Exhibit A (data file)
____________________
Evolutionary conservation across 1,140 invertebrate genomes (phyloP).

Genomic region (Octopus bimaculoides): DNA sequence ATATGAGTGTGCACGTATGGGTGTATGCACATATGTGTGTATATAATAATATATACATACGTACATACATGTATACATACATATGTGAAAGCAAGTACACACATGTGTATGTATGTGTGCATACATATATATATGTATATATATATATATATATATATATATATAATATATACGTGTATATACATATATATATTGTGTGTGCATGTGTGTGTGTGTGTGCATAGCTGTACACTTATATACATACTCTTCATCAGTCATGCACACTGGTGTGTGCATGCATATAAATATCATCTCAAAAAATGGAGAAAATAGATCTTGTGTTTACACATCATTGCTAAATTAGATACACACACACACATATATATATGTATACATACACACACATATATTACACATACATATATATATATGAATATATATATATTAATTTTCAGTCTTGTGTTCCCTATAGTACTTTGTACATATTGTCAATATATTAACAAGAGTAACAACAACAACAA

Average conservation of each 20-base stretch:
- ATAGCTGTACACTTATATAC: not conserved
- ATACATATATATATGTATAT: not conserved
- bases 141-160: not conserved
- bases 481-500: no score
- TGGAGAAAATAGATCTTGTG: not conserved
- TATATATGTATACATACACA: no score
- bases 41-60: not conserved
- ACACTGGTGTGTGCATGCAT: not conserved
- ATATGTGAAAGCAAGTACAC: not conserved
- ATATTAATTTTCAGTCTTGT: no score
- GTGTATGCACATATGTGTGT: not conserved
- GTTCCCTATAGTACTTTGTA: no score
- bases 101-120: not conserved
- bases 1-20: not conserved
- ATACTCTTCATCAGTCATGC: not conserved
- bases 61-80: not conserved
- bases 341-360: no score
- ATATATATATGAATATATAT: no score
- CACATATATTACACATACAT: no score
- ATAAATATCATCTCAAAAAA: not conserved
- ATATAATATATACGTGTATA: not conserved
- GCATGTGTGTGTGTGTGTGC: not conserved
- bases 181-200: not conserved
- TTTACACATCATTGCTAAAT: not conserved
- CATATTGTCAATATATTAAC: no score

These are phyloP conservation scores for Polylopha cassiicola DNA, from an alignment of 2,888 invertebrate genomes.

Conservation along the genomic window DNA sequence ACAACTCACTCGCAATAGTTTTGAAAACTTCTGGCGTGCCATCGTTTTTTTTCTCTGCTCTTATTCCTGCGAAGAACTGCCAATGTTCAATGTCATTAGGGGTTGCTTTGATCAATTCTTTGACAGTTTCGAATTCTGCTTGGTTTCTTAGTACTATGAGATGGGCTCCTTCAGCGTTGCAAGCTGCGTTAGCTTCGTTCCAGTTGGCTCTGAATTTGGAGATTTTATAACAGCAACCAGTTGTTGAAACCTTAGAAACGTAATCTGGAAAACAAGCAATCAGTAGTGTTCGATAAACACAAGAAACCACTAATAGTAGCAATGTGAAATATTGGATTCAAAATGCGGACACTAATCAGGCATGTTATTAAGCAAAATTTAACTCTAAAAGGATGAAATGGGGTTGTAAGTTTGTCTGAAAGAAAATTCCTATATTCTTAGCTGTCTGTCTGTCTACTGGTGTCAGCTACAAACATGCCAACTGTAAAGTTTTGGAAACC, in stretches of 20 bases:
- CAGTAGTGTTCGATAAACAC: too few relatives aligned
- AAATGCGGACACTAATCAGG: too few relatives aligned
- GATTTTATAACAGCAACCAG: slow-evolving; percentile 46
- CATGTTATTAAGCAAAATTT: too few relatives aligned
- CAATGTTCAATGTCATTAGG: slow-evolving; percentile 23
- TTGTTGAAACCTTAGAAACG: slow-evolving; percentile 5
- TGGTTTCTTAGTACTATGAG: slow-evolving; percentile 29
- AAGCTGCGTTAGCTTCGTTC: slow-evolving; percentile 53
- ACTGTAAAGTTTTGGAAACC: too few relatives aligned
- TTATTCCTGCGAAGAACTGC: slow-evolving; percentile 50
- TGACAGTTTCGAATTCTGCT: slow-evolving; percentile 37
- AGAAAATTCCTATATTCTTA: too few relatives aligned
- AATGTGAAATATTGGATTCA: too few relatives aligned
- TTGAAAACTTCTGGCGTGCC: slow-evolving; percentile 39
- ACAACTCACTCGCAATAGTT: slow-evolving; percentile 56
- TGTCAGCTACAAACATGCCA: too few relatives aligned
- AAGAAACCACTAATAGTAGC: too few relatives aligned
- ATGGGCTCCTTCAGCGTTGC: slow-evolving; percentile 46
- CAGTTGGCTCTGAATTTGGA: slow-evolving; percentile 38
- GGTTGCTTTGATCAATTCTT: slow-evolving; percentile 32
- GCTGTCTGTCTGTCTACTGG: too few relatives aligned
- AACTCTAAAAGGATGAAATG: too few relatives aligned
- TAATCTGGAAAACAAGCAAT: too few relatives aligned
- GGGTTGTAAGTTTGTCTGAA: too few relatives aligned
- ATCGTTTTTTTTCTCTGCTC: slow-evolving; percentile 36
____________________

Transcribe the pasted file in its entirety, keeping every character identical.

Evolutionary conservation across 1,140 invertebrate genomes (phyloP).

Genomic region (Octopus bimaculoides): DNA sequence ATATGAGTGTGCACGTATGGGTGTATGCACATATGTGTGTATATAATAATATATACATACGTACATACATGTATACATACATATGTGAAAGCAAGTACACACATGTGTATGTATGTGTGCATACATATATATATGTATATATATATATATATATATATATATATAATATATACGTGTATATACATATATATATTGTGTGTGCATGTGTGTGTGTGTGTGCATAGCTGTACACTTATATACATACTCTTCATCAGTCATGCACACTGGTGTGTGCATGCATATAAATATCATCTCAAAAAATGGAGAAAATAGATCTTGTGTTTACACATCATTGCTAAATTAGATACACACACACACATATATATATGTATACATACACACACATATATTACACATACATATATATATATGAATATATATATATTAATTTTCAGTCTTGTGTTCCCTATAGTACTTTGTACATATTGTCAATATATTAACAAGAGTAACAACAACAACAA

Average conservation of each 20-base stretch:
- ATAGCTGTACACTTATATAC: not conserved
- ATACATATATATATGTATAT: not conserved
- bases 141-160: not conserved
- bases 481-500: no score
- TGGAGAAAATAGATCTTGTG: not conserved
- TATATATGTATACATACACA: no score
- bases 41-60: not conserved
- ACACTGGTGTGTGCATGCAT: not conserved
- ATATGTGAAAGCAAGTACAC: not conserved
- ATATTAATTTTCAGTCTTGT: no score
- GTGTATGCACATATGTGTGT: not conserved
- GTTCCCTATAGTACTTTGTA: no score
- bases 101-120: not conserved
- bases 1-20: not conserved
- ATACTCTTCATCAGTCATGC: not conserved
- bases 61-80: not conserved
- bases 341-360: no score
- ATATATATATGAATATATAT: no score
- CACATATATTACACATACAT: no score
- ATAAATATCATCTCAAAAAA: not conserved
- ATATAATATATACGTGTATA: not conserved
- GCATGTGTGTGTGTGTGTGC: not conserved
- bases 181-200: not conserved
- TTTACACATCATTGCTAAAT: not conserved
- CATATTGTCAATATATTAAC: no score

These are phyloP conservation scores for Polylopha cassiicola DNA, from an alignment of 2,888 invertebrate genomes.

Conservation along the genomic window DNA sequence ACAACTCACTCGCAATAGTTTTGAAAACTTCTGGCGTGCCATCGTTTTTTTTCTCTGCTCTTATTCCTGCGAAGAACTGCCAATGTTCAATGTCATTAGGGGTTGCTTTGATCAATTCTTTGACAGTTTCGAATTCTGCTTGGTTTCTTAGTACTATGAGATGGGCTCCTTCAGCGTTGCAAGCTGCGTTAGCTTCGTTCCAGTTGGCTCTGAATTTGGAGATTTTATAACAGCAACCAGTTGTTGAAACCTTAGAAACGTAATCTGGAAAACAAGCAATCAGTAGTGTTCGATAAACACAAGAAACCACTAATAGTAGCAATGTGAAATATTGGATTCAAAATGCGGACACTAATCAGGCATGTTATTAAGCAAAATTTAACTCTAAAAGGATGAAATGGGGTTGTAAGTTTGTCTGAAAGAAAATTCCTATATTCTTAGCTGTCTGTCTGTCTACTGGTGTCAGCTACAAACATGCCAACTGTAAAGTTTTGGAAACC, in stretches of 20 bases:
- CAGTAGTGTTCGATAAACAC: too few relatives aligned
- AAATGCGGACACTAATCAGG: too few relatives aligned
- GATTTTATAACAGCAACCAG: slow-evolving; percentile 46
- CATGTTATTAAGCAAAATTT: too few relatives aligned
- CAATGTTCAATGTCATTAGG: slow-evolving; percentile 23
- TTGTTGAAACCTTAGAAACG: slow-evolving; percentile 5
- TGGTTTCTTAGTACTATGAG: slow-evolving; percentile 29
- AAGCTGCGTTAGCTTCGTTC: slow-evolving; percentile 53
- ACTGTAAAGTTTTGGAAACC: too few relatives aligned
- TTATTCCTGCGAAGAACTGC: slow-evolving; percentile 50
- TGACAGTTTCGAATTCTGCT: slow-evolving; percentile 37
- AGAAAATTCCTATATTCTTA: too few relatives aligned
- AATGTGAAATATTGGATTCA: too few relatives aligned
- TTGAAAACTTCTGGCGTGCC: slow-evolving; percentile 39
- ACAACTCACTCGCAATAGTT: slow-evolving; percentile 56
- TGTCAGCTACAAACATGCCA: too few relatives aligned
- AAGAAACCACTAATAGTAGC: too few relatives aligned
- ATGGGCTCCTTCAGCGTTGC: slow-evolving; percentile 46
- CAGTTGGCTCTGAATTTGGA: slow-evolving; percentile 38
- GGTTGCTTTGATCAATTCTT: slow-evolving; percentile 32
- GCTGTCTGTCTGTCTACTGG: too few relatives aligned
- AACTCTAAAAGGATGAAATG: too few relatives aligned
- TAATCTGGAAAACAAGCAAT: too few relatives aligned
- GGGTTGTAAGTTTGTCTGAA: too few relatives aligned
- ATCGTTTTTTTTCTCTGCTC: slow-evolving; percentile 36